Uber Foray into South Australia Hit by Cost Dispute


Ride sharing giant Uber has drawn the flak of South Australian Premier Jay Weatherill for its perceived “posturing” with regard to its entry into the local market. At the core of the dispute is “prohibitively high costs” mandated by the SA government.

Uber was slammed by Weatherill for double crossing the State Government by retracting from a commitment to enter the market with UberX ride-sharing service. What irked the Premier was a media article by Uber that said SA foray is “cumbersome.”

Describing the threat as “posturing” and “propaganda”, the Premier said ride-sharing would be available to South Australians from July, come what may, whether it is from Uber or its competitor.

The issue started with Uber representative attending a meeting convened by Transport Minister Stephen Mullighan, where, the government said, indications  were given out that UberX services would be starting in South Australia.

Weatherill said: “Obviously they’re trying to put a bit of pressure on us publicly by having a splash in the paper, but that won’t work.”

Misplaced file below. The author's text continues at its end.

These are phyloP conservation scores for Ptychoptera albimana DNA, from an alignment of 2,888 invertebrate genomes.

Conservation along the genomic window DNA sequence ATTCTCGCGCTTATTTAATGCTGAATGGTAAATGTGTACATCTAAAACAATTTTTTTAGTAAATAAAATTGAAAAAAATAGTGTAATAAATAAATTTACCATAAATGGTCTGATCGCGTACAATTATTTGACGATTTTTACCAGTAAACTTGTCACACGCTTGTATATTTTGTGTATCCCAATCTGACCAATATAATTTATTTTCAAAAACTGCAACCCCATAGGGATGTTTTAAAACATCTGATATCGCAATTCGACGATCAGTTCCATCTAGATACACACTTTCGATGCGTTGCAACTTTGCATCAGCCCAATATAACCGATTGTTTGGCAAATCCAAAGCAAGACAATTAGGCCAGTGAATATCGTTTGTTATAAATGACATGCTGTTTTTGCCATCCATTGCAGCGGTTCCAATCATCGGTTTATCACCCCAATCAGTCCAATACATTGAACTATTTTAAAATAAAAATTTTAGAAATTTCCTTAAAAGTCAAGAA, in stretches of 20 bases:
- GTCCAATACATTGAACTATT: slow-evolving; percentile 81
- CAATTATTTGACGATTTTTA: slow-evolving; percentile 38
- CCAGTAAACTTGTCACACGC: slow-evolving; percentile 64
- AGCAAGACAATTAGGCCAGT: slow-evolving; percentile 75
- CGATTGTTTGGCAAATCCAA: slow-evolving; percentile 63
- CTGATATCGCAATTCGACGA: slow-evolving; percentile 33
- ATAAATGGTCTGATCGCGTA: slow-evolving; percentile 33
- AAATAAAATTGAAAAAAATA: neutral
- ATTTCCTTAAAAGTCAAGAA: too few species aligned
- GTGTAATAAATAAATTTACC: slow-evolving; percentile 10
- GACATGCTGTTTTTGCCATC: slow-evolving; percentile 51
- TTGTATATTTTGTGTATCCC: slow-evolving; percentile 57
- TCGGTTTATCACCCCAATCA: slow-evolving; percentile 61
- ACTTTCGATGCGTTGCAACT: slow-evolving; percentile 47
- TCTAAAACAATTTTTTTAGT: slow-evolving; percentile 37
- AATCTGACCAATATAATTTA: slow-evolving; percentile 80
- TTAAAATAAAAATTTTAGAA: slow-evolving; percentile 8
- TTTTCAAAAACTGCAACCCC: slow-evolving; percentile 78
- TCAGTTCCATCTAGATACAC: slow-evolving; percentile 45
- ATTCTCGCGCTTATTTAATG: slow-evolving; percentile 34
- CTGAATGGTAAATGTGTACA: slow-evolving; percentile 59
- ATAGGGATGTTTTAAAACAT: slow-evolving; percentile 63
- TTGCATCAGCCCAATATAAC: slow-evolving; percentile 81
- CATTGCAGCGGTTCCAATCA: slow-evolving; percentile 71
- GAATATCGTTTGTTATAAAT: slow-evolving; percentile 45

However, Uber’s director of public policy, Brad Kitschke, who attended the meeting, denied any commitment and said he only raised some issues that had been bothering it. They included the cost to drivers for starting in South Australia and the time factor in processing police checks, reports InDaily.

“We will not be launching (in South Australia) under the current regulations as they stand,” Kitschke confirmed.

The ride-sharing giant and the new ride start up GoCatch, founded by Ned Moorfield are unhappy at the “cost to drivers” rules in South Australia. Moorfield reiterated that the South Australian costs are prohibitive without ruling out the entry into the local market.

Meanwhile, even as Uber is expanding, the rivals are nipping at its heels in the strongest markets.  The new ride-sharing company, GoCatch, has cut the price of off-peak fares by 5 percent in Sydney.

Unlike Uber, which raises fares automatically when there is high demand the rivals are keeping prices down, reports The Sydney Morning Herald. 

They are exploiting the resentment of passengers with Uber on surge pricing as riders find bills running into hundreds of dollars at high demand occasions such as New Year’s Eve.

The new start up, GoCatch, has signed up more than 1000 drivers in Sydney since its launch in late February. GoCatch chief executive Ned Moorfield made clear that the company’s pricing will “always be cheaper than Uber.”

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